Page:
Lawrence is rebounding strongly from a “double-dip hangover” that left the city’s real estate industry languishing longer than most other Kansas communities, according to a Wichita State economist.
Stanley Longhofer, director of Wichita State’s Center for Real Estate, told members of the Lawrence Board of Realtors on Friday that he now sees Lawrence as one of the hottest real estate markets in the state, after it appears to have put a rough 2011 behind it.
“You certainly didn’t have the type of numbers you would like to see in 2011,” Longhofer told Realtors. “And that was different than the rest of the state. For some reason, Lawrence had a double-dip hangover, but since the end of last year there has been very strong growth.”
The Lawrence Board of Realtors released it numbers for home sales through September, and the city is on pace to see 2012 totals top 2011 sales by 25 percent. Home sales through the first nine months of the year totaled 723, up from 577 a year ago.
Longhofer said he is forecasting Lawrence in 2013 to post sales growth of 15.8 percent, the strongest growth of any of the state’s metro markets.
Local Realtors said they have seen signs of a turnaround.
“We have seen an absolute improvement in terms of numbers and value,” said Doug Stephens, broker at Stephens Real Estate. “I think there is more optimism in the housing market than there has been in awhile.”
Lawrence may be benefiting from a recovery that has started to take hold in Kansas City. Longhofer said the Kansas City market seemed to have “found its footing in 2012.” Home sales are projected to grow by 18 percent in 2012, or by an estimated 1,500 sales.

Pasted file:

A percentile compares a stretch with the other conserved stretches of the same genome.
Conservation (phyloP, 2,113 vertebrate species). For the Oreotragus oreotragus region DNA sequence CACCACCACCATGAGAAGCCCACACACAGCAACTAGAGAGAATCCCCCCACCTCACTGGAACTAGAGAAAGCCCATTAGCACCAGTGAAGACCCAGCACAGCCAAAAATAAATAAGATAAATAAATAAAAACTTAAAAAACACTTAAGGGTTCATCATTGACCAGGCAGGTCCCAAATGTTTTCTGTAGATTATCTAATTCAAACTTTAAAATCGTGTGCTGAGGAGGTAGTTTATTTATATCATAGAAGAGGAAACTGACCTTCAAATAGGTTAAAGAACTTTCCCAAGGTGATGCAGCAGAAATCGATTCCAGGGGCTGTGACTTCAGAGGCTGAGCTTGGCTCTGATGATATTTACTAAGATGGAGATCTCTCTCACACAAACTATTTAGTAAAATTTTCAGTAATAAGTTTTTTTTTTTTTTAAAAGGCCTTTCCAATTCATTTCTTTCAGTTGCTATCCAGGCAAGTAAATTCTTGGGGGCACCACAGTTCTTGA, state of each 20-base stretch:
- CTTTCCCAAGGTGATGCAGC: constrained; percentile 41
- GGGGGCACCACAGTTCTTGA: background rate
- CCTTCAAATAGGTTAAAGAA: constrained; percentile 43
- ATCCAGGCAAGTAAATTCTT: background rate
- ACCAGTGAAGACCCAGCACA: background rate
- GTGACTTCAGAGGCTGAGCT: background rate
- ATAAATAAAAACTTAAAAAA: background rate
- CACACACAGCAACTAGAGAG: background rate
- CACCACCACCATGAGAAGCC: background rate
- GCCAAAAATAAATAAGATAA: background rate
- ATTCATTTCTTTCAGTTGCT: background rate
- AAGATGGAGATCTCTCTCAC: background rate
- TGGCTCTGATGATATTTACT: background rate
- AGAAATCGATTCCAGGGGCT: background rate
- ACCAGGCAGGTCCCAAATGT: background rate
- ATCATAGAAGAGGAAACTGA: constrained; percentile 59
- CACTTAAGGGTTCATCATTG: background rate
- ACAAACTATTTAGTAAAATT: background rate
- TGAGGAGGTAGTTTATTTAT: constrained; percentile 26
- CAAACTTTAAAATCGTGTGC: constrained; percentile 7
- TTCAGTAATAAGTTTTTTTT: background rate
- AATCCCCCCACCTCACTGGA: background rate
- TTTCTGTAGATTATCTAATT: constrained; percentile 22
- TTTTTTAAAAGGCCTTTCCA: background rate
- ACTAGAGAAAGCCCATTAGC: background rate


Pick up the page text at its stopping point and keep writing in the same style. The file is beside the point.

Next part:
But Lawrence isn’t entirely out of the woods. Longhofer said Lawrence could face downward pressure from the west, depending on what Topeka’s market does as the capital city adjusts to possible state budget cuts. Longhofer is projecting Topeka home sales to only grow by 0.7 percent in 2013.
“If there is one market where I would say I’m still concerned about the underlying fundamentals, it would be Topeka,” Longhofer said. “That could have a spillover effect for Lawrence.”
The inventory of homes for sale in Lawrence also remains higher than the national average, Longhofer said. He estimates Lawrence has about an eight month supply of houses on the market, compared with the national average of six months. The higher-than-average inventory gives buyers an advantage in the market, but Longhofer said inventories are coming down quickly in Lawrence.
In fact, Longhofer believes home prices in Lawrence will end 2012 about 0.2 percent higher than they were a year earlier. That would mark an end of four straight years of value declines, based on the formula Longhofer uses. For 2013, Longhofer is estimating values will increase by 2.1 percent.
“I would say Lawrence’s market isn’t at full steam ahead yet, but it is picking up steam,” Longhofer said. “Compared to where we have been, that’s a good place to be.”